It’s Groovy Week: Working with the Spatial Index

It's Groovy Week: Working with the Spatial Index

Tutorials Groovy hale»studio Tutorial

This is the second installment of our "Groovy week". This time, we are going to look into a powerful feature in hale»studio that is used by the Spatial Join function, but can also be accessed through scripting - the spatial index.

Like the previous post, note that this article assumes you have working knowledge of hale studio and know the terminology.

Tuesday's Script: Build Polygons from Lines (Florian)

We used this script to build up references from boundaries to four levels of administrative units. In the original data, such references were not explicit, with the exception of international borders.

The script first identifies possible candidate AdministrativeUnit polygon geometries through the index and then verifies that the boundary object indeed matches the boundary of the polygon. It then constructs references differently, depending on the level of the identified AdministrativeUnit. As a result of this script, an AdministrativeBoundary target object can have references to up to six AdministrativeUnits - if it happens to be a boundary that separates 5th level, 4th level and 2nd level on both sides.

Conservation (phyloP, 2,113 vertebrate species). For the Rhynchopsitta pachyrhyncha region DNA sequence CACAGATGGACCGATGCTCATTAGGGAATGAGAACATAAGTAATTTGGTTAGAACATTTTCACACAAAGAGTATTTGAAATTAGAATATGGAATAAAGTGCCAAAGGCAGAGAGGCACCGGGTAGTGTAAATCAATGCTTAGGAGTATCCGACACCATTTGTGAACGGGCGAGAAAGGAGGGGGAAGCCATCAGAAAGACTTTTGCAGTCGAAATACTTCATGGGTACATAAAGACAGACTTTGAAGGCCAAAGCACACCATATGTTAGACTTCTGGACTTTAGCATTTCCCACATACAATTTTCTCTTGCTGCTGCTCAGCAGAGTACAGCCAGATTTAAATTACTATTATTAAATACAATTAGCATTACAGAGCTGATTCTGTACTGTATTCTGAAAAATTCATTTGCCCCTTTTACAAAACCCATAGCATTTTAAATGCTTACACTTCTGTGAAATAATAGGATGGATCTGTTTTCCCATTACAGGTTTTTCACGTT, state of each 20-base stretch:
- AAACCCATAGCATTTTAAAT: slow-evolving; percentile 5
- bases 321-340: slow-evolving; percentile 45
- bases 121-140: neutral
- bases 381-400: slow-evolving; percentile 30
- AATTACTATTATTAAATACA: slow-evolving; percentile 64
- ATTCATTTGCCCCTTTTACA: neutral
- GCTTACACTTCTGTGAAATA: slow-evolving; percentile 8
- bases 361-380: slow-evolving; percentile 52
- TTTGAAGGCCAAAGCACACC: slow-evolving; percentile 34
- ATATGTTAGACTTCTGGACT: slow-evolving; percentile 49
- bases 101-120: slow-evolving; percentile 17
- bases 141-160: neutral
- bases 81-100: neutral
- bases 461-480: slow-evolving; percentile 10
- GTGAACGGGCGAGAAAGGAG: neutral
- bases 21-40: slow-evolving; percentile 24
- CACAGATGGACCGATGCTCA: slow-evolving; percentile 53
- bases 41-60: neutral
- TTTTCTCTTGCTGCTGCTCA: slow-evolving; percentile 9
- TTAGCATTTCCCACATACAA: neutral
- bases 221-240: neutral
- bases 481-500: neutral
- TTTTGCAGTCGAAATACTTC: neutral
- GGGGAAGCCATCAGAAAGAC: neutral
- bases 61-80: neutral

The execution context is in a Groovy Retype function.

This is the full script:

You can download this script here and import it in hale studio as a Groovy snippet by going to File -> Import -> Groovy Snippet. Please note that it uses some protected functions, so you need to "Lift Groovy Restrictions" to execute the script. It assumes a certain geometry attribute name (the_geom) that you might have to change. The additional attributes accessed here, such as BFS_NUMMER, BEZIRKSNUM, KANTONSNUM and ICC, will not be available in your source data.

We have thus included a simpler call to the spatial index as a second example:


Happy transforming!